Attitude Toward Adversity
When I think about all that Paul endured as a Christian, I am so amazed at the price he paid just to be a follower of Jesus. False teachers in Corinth tried to parade all they had done for the Lord as evidence of the fact they preached the truth. This forced Paul to give an abbreviated summary of how much he had suffered. “From the Jews five times I received forty stripes minus one. Three times I was beaten with rods; once I was stoned; three times I was shipwrecked; a night and a day I have been in the deep; in journeys often, in perils of waters, in perils of robbers, in perils of my own countrymen, in perils of the Gentiles, in perils in the city, in perils in the wilderness, in perils in the sea, in perils among false brethren; in weariness and toil, in sleeplessness often, in hunger and thirst, in fastings often, in cold and nakedness—besides the other things, what comes upon me daily: my deep concern for all the churches” (2 Cor. 11:24-28). Has anyone ever suffered more?
It is even more amazing to see how Paul describes such adversity. He calls it light affliction which is just for a moment, and says it is not worthy to be compared to what awaits us (2 Cor. 4:17; Rom. 8:18). Light afflictions? Wonder how he might look at what we are suffering.
Yet we get depressed when anyone says even one word about the religious convictions we have. We sometimes cower in fear and remain silent when others are advocating and defending sin. When we occasionally have to refuse to go where our friends are going because we know this is not a place where we should be, we feel bad.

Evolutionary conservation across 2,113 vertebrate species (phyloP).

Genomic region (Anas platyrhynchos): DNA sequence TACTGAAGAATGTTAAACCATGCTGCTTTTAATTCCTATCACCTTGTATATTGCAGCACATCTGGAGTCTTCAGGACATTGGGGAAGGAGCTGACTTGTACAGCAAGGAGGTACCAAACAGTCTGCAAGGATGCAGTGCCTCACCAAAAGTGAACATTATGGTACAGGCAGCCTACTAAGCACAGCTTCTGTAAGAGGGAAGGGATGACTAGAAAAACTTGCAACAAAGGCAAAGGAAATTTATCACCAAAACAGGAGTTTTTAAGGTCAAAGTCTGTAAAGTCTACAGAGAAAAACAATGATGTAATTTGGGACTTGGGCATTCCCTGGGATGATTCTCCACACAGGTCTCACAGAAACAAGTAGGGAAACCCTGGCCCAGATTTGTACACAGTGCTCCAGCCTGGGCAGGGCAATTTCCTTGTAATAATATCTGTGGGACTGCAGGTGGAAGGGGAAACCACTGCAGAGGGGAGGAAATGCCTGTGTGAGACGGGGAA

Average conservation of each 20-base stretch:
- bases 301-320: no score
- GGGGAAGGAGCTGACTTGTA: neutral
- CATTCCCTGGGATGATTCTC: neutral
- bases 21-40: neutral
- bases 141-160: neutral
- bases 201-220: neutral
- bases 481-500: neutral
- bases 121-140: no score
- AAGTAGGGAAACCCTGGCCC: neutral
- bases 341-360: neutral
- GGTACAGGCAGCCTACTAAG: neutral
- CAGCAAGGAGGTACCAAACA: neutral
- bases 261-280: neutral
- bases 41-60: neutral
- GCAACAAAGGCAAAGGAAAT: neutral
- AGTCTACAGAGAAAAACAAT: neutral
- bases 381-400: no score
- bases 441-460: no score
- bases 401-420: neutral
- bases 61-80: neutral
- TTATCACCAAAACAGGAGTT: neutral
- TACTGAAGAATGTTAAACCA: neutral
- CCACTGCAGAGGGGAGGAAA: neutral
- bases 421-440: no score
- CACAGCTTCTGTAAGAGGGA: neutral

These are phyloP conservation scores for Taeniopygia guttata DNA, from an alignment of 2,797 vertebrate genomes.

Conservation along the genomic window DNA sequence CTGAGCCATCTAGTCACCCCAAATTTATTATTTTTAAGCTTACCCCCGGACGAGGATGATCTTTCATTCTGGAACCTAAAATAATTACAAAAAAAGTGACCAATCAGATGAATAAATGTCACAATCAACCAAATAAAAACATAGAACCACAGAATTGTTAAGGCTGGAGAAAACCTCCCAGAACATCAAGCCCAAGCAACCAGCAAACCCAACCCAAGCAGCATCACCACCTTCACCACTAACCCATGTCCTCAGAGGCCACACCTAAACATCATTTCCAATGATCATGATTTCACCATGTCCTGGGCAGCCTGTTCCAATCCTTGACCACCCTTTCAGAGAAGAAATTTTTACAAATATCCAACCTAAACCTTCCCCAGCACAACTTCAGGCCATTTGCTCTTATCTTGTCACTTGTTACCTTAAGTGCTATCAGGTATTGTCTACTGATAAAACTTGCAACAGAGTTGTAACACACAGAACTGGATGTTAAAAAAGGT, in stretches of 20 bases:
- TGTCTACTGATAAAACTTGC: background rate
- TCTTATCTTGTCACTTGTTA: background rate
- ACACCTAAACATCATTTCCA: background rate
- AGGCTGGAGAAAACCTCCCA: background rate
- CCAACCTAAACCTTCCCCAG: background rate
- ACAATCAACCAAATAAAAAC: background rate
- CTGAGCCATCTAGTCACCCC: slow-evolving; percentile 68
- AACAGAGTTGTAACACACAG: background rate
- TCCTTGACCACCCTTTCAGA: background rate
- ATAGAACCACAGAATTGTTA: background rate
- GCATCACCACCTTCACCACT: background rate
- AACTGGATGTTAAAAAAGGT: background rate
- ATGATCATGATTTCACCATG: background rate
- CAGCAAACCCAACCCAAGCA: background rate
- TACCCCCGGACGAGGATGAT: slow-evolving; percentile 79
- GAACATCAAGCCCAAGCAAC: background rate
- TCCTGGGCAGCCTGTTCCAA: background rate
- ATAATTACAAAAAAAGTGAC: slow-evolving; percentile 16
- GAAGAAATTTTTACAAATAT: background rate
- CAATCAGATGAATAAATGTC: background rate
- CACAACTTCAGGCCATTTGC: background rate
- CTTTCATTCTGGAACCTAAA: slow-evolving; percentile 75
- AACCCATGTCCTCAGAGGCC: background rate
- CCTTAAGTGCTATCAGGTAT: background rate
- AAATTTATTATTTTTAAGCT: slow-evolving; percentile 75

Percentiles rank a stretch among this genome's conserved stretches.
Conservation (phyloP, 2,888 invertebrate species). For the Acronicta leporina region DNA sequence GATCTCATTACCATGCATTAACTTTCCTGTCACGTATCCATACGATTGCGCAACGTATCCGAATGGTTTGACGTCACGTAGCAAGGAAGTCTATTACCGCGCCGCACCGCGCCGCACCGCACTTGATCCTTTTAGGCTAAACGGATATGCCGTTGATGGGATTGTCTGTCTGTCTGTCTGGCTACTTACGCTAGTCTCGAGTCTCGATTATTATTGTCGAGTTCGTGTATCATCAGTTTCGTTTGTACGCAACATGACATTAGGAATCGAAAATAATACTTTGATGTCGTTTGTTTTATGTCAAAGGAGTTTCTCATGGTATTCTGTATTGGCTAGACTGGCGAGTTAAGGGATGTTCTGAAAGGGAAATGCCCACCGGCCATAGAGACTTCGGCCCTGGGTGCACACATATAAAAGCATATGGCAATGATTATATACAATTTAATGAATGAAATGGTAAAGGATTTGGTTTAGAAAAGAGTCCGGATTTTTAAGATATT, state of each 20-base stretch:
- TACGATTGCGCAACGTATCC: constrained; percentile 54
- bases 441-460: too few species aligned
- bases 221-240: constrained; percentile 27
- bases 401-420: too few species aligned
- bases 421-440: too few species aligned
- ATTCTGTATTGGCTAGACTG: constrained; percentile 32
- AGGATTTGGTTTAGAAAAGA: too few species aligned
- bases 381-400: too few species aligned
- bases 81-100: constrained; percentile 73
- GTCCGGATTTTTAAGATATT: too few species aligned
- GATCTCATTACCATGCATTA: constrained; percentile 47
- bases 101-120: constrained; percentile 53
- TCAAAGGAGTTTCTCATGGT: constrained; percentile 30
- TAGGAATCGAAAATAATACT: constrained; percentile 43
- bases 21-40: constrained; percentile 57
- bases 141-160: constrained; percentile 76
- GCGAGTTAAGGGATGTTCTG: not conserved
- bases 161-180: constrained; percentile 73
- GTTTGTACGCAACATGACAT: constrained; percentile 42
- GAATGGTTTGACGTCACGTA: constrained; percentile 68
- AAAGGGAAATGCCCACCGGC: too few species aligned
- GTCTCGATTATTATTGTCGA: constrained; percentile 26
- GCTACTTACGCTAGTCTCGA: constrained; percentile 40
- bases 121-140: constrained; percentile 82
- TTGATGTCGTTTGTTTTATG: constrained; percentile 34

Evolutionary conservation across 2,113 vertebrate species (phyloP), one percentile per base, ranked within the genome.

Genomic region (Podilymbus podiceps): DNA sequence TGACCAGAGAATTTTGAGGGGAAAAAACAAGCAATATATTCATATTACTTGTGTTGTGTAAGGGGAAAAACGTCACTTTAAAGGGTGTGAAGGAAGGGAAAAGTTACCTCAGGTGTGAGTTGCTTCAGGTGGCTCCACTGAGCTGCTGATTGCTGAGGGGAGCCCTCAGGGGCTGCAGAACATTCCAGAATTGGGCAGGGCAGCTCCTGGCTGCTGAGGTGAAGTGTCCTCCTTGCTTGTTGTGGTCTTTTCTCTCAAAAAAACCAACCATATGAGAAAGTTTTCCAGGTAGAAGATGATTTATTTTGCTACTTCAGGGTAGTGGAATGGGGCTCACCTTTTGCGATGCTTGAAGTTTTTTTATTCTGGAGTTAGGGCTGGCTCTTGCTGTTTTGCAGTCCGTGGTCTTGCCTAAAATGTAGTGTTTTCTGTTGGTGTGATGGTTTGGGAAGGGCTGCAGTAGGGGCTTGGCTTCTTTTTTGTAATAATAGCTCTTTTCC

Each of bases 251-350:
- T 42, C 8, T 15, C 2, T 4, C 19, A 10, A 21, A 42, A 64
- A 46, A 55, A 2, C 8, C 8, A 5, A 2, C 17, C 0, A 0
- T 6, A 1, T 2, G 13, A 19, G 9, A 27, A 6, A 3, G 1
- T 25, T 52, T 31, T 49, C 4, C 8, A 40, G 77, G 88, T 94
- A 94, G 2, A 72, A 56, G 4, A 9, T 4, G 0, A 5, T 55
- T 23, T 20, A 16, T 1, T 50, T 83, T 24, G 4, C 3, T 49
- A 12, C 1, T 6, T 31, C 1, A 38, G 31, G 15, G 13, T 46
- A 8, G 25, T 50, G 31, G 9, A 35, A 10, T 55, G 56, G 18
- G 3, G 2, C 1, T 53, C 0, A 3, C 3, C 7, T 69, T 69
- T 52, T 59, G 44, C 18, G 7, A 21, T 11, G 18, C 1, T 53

Paul says that all who live godly lives in Christ will suffer persecution (2 Tim. 3:12). We may have fewer friends, who think it strange that now that we are Christians we cannot live as we once did (1 Pet. 4:3). We may have family problems simply because Jesus shows that being a Christian causes others to have such disdain for us (Matt. 10:34-35). Early Christians could not buy or sell or get money because they would not worship pagan gods. You may have been bypassed for promotion simply because you would not “go with the flow” of your employer. It may be rare, but I have known Christians who have suffered physical abuse because they followed the Lord.
What do we learn from this? We are going to suffer in some way, but it is nothing to compare with what those early Christians suffered. If they called their torture light affliction, how would they describe the inconveniences in our lives? All that matters is our attitude. They rejoiced that they were worthy to suffer for Him (Acts 5:31). Do you have this joy?